John Riccitiello will be stepping down from his CEO post at Electronic Arts on March 30th. He was met with almost universal acclaim upon taking the position, only to be despised by gamers as he heads out the door. Here's the best and worst of John Riccitiello's Electronic Arts.
Miss: EA attempted to purchase Take Two in 2008 by offering its shareholders up to $26 per share. The takeover failed and EA looked bad.
Hit: EA published brand new franchises and IPs including: Crysis, Mirror's Edge, Dead Space, Skate, Army of Two and Dragon Age.
Miss: EA's stock was listed at $61.62 per share in late 2007. It was listed today (March 18, 2013) at $19.38/share.
Hit: EA purchased VG Holding Corp. in 2007, acquiring Bioware and Pandemic Studios. This allowed EA to publish the Mass Effect franchise on the PlayStation 3.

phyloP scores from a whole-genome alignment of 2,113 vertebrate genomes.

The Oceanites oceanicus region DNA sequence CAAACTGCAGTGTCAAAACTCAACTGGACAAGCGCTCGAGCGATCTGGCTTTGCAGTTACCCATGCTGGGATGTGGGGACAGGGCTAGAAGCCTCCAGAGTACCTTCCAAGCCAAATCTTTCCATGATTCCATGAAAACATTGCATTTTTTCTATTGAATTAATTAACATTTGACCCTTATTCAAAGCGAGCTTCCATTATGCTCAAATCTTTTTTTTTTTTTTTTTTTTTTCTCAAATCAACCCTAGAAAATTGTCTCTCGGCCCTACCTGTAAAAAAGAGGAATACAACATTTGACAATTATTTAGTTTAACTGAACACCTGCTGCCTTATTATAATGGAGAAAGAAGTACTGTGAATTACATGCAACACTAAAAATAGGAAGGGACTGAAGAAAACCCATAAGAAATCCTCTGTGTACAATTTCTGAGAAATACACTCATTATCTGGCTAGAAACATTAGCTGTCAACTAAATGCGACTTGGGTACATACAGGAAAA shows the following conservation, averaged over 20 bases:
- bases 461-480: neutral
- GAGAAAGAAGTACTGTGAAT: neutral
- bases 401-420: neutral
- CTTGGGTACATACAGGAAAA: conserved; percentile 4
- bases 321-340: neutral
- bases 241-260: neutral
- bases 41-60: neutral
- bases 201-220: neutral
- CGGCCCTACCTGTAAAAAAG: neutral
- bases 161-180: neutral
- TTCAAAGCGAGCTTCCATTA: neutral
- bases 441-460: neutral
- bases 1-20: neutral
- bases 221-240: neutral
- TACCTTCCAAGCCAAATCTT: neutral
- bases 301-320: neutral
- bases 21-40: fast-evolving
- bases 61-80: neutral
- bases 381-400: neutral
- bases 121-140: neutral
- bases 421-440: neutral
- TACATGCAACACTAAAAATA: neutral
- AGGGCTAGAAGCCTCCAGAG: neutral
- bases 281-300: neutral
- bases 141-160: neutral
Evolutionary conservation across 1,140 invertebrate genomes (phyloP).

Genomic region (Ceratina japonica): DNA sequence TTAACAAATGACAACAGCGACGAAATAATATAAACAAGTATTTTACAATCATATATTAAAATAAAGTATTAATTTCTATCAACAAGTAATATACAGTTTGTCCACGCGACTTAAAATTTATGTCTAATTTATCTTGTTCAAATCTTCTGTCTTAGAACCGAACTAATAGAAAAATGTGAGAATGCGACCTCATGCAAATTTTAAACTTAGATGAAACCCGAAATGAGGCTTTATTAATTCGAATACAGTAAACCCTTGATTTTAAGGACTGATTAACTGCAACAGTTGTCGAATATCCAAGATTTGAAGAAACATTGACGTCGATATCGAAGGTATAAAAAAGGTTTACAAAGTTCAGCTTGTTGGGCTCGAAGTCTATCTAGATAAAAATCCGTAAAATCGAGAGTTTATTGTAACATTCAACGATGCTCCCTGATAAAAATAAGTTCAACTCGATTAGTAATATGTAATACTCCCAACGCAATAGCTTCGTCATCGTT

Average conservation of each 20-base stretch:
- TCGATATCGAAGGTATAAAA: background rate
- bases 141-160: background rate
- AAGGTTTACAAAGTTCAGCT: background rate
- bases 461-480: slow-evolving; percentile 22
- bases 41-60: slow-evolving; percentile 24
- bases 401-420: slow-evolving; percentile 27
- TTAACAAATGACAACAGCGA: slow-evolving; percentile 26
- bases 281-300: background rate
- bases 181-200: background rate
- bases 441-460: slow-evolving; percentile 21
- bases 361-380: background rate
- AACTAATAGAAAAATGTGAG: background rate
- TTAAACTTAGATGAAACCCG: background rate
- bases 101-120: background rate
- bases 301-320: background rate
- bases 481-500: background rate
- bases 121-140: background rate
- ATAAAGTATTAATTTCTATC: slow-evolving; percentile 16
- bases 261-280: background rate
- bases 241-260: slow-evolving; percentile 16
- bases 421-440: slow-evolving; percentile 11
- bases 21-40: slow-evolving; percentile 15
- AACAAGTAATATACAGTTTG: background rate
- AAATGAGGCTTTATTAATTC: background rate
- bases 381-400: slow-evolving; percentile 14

Miss: Pandemic Studios was shut down in 2009, EA Chicago closed in 2007, and Bright Light (EA UK) closed in 2011.
Hit: EA launched its PC download service, Origin, in 2011. Steam holds a major share of the PC market and competition is good for consumers.
Miss: Origin is a mess. EA removed games from Steam to make them Origin exclusives. EA games begin to require Origin log-ins. Origin is scorned and becomes a joke in the PC community.
Hit: EA launched the Partner Program. The program allowed EA to publish games from independent third party studios. This publishing arm of EA released titles such as Portal 2, Bulletstorm, Rock Band, Brutal Legend and Kingdoms of Amalur: Reckoning.
Miss: EA released Spore with SecurROM, a DRM system that limits the amount of times a game may be installed and requires authentication every 10 days. In 2013, DRM became a problem for EA again with the release of SimCity 4.
Miss: Online passes are required to access multiplayer or co-op content, which have been added to almost every single EA console release in the early 2010s.
If you can think of any others, go ahead and leave them in the comments below.